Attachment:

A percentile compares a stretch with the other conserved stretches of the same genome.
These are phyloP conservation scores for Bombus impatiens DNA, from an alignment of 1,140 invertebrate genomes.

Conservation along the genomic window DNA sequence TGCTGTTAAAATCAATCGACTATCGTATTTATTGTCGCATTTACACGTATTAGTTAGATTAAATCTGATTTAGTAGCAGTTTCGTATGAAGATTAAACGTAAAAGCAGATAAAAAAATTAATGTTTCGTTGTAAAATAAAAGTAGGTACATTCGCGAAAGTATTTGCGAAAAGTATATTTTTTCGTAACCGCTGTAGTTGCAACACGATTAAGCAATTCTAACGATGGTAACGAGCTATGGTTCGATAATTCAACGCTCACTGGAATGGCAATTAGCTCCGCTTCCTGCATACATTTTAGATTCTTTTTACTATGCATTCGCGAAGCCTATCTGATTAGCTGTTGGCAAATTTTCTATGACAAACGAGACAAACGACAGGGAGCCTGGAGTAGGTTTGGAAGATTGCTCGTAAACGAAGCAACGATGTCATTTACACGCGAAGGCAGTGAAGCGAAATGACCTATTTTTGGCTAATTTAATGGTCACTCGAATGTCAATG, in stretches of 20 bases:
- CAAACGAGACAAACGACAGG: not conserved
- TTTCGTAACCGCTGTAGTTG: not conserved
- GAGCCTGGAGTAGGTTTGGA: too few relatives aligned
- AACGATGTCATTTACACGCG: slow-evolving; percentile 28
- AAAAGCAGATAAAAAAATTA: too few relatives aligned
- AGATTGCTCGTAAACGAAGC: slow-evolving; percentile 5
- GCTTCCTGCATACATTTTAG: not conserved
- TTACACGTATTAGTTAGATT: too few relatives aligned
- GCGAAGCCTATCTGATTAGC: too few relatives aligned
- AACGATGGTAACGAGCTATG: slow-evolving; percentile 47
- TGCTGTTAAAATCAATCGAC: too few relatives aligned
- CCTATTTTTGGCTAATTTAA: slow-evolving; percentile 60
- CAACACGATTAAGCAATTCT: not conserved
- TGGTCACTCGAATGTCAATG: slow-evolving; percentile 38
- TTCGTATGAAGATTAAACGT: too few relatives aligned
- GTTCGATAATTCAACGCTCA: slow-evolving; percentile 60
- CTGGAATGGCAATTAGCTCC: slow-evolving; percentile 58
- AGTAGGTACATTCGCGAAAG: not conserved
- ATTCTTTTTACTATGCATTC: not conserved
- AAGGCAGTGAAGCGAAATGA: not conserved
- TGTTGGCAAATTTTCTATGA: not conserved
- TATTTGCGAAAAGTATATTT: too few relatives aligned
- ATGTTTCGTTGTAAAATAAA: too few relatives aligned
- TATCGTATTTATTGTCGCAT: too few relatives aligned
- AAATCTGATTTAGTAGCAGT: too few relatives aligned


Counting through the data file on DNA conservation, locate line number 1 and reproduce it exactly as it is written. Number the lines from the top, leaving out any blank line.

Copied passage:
A percentile compares a stretch with the other conserved stretches of the same genome.